Too often meetings can get stuck on presenting positions eg someone says: ‘I think X’. They may well speak with conviction and finality, yet this is usually only the starting point.
Maslow’s well-worn Hierarchy of Needs model is still too often forgotten in key moments. He rightly challenges us to drill down to the underlying needs that inform opinions and wants.
Whereas at the more superficial positional level, solutions are often zero sum in nature ie I win therefore you must lose, a needs-based conversation usually reveals numerous novel solutions that may be acceptable to all parties. Furthermore, not only does this encourage participants to develop their own self-understanding (I find we rarely understand our needs as well as our wants) but also helps foster a greater sense of curiosity to proceedings.
Name what you do and don’t see
I recently saw a facilitator in action who masterfully witnessed what they saw and sensed as much as what they heard. Of course verbal content is key but other types should not be ignored.
For example, name the pace and energy of the meeting. Does it feel frenetic or lethargic? Do you sense that people are engaging with one another on the basis of authentic listening or are they perhaps ‘missing’ each other? Are we hearing from all participants or just a few? If so, why, and how can the session become more collaborative? Or perhaps you sense an elephant lurking in the room – what is not being said or shown, and is this worth reflecting back to the group?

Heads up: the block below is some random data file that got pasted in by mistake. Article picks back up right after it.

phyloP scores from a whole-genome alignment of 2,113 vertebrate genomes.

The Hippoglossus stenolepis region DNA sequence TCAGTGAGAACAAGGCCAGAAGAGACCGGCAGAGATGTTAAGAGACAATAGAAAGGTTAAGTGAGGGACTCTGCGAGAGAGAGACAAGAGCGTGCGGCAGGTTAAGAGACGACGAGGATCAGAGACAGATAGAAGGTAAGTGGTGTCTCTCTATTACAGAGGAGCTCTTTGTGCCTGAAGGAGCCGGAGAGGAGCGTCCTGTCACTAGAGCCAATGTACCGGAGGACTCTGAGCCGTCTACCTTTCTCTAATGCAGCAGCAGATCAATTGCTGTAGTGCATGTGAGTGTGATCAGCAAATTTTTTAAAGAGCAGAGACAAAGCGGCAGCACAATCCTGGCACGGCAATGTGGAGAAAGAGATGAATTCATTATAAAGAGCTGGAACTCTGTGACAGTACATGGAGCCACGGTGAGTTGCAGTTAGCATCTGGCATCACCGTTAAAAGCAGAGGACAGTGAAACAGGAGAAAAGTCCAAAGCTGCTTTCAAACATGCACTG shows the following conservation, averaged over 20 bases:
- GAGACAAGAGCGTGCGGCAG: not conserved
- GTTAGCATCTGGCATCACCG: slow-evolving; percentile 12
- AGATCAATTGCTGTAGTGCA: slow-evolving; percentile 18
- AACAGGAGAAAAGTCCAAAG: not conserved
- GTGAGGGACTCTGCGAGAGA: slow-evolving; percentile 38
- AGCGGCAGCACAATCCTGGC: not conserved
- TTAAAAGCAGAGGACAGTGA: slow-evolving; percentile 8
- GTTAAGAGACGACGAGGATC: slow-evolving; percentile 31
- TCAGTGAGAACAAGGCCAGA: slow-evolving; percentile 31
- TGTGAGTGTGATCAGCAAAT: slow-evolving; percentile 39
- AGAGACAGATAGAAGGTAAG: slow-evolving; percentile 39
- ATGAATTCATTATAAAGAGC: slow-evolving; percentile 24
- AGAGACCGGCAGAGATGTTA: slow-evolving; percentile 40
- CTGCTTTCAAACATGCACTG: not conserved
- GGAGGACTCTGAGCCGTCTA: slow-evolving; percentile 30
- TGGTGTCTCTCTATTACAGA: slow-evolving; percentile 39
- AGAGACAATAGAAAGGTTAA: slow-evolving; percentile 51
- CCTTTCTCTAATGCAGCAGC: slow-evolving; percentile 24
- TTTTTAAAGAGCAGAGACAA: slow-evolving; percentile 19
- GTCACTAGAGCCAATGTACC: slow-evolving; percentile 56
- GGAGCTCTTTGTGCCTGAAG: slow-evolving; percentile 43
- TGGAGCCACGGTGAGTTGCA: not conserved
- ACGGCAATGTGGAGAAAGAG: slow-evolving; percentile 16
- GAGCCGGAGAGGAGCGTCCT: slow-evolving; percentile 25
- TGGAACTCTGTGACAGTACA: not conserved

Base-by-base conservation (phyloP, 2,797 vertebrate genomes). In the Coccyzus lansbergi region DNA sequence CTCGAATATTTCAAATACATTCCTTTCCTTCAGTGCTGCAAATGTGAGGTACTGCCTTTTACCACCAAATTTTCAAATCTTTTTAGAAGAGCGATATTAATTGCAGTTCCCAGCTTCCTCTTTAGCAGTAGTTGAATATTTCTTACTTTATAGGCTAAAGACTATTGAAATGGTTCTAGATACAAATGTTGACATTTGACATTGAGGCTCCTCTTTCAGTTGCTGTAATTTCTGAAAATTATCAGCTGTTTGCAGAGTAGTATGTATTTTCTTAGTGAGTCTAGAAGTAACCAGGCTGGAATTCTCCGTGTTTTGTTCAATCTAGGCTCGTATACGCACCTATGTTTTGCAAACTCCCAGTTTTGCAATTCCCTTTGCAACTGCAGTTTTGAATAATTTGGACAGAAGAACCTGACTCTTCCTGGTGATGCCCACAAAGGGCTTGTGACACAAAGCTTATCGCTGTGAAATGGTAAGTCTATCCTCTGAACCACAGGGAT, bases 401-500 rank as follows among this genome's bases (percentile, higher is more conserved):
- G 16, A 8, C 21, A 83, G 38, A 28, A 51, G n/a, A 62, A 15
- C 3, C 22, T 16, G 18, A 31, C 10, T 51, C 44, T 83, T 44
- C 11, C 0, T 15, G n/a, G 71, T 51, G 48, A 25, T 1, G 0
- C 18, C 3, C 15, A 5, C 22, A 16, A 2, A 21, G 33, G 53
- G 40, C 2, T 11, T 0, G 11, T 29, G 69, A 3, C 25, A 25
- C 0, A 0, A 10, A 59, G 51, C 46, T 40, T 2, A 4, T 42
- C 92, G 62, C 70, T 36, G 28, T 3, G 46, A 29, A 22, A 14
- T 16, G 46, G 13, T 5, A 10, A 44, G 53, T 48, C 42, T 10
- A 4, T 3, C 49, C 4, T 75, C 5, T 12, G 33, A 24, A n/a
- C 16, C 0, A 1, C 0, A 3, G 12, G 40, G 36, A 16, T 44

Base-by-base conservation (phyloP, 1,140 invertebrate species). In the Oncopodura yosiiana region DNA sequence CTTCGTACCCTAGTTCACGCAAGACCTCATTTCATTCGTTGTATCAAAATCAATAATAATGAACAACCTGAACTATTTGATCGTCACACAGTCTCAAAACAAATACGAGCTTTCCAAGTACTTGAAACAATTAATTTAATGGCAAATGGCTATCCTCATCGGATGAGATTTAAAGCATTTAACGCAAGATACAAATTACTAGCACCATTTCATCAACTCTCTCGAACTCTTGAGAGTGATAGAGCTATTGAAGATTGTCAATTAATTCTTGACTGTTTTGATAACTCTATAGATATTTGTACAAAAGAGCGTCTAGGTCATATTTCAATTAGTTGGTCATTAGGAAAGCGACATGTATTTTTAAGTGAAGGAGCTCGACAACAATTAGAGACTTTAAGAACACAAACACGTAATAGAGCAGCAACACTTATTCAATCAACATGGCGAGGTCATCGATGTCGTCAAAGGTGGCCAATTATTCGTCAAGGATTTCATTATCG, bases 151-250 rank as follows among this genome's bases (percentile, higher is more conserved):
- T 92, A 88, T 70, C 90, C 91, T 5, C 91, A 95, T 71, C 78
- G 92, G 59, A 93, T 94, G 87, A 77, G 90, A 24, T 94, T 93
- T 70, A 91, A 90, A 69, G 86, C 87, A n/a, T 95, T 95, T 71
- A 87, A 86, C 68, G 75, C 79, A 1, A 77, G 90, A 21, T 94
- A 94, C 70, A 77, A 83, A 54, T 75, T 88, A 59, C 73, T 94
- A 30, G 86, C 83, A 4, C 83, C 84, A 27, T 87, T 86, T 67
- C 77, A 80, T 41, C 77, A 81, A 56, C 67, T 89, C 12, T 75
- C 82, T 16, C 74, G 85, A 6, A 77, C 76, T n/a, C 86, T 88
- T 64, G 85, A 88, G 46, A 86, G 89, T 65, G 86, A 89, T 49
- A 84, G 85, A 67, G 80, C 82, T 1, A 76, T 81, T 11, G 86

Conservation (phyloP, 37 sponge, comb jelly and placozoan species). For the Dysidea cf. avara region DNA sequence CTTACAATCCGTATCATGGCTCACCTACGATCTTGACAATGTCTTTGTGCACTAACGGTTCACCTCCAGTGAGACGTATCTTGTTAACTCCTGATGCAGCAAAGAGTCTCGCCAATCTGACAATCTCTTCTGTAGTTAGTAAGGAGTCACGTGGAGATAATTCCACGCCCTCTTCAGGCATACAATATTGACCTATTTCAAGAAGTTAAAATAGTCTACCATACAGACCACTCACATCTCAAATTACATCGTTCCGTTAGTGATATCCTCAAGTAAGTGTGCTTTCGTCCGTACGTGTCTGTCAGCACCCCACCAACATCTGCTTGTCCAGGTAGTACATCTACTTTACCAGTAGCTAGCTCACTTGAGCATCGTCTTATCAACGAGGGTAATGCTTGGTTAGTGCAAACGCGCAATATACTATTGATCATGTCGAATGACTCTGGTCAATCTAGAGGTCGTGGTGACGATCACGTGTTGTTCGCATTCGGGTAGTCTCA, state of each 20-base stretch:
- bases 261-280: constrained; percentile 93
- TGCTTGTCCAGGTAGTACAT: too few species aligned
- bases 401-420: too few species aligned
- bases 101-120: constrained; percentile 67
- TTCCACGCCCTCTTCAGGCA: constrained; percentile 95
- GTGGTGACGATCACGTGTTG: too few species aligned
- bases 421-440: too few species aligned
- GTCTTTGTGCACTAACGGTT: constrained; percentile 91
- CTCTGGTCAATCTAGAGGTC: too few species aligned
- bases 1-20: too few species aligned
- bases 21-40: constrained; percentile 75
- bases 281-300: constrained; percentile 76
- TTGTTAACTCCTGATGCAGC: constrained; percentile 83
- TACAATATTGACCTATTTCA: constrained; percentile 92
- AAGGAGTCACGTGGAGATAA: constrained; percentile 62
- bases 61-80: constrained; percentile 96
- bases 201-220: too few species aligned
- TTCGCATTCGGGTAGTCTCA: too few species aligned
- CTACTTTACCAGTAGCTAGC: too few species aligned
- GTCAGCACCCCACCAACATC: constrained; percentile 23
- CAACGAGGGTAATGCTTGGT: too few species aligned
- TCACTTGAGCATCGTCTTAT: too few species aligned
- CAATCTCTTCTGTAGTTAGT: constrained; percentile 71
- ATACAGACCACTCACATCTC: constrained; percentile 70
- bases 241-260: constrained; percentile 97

Of course, effective witnessing requires careful judgement, timing and humility in equal measure. Benefits include encouraging participants to briefly ‘press pause’ and reflect on the observation that is offered. It is a useful and non-confrontational means of encouraging conversation to remain on a constructive and more conscious track.
More top tips
- Summarise regularly in order to capture key points and minimise misunderstandings
- Model the behaviours that you wish to see in others – ‘the best critique of the bad is the practice of the better’
- Remind participants of shared values, especially when they have sincere disagreements
- Bestow the gift of doubt – make it ok to say ‘ I don’t understand’ or to not reach a conclusion as a group on a challenging issue, thus adding a tilt of curiosity and vulnerability to proceedings
- Keep to agreed topics – sprawling, open-ended conversations tend to work less well online unless this has previously been agreed by the group
- Articulate the consequences of constructive and unconstructive behaviours
- Always clarify agreed actions and outstanding items at the end of meetings – it’s remarkable how easily misunderstandings can creep in
- Consider asking the question of any proposed course of action – ‘does/will this serve?’ ie will this meet our individual and/or collective set of underlying needs?
Owen is director of Khuba Reconciliation, supporting Christian communities and those of other faiths regarding reconciliation and wellbeing. Contact firstname.lastname@example.org for details, including forthcoming training.
 Richard Rohr, ‘Things Hidden: Scripture as Spirituality’, 2019
 James Lindsay & Peter Boghossian, ‘How to Have Impossible Conversations: A Very Practical Guide’, 2019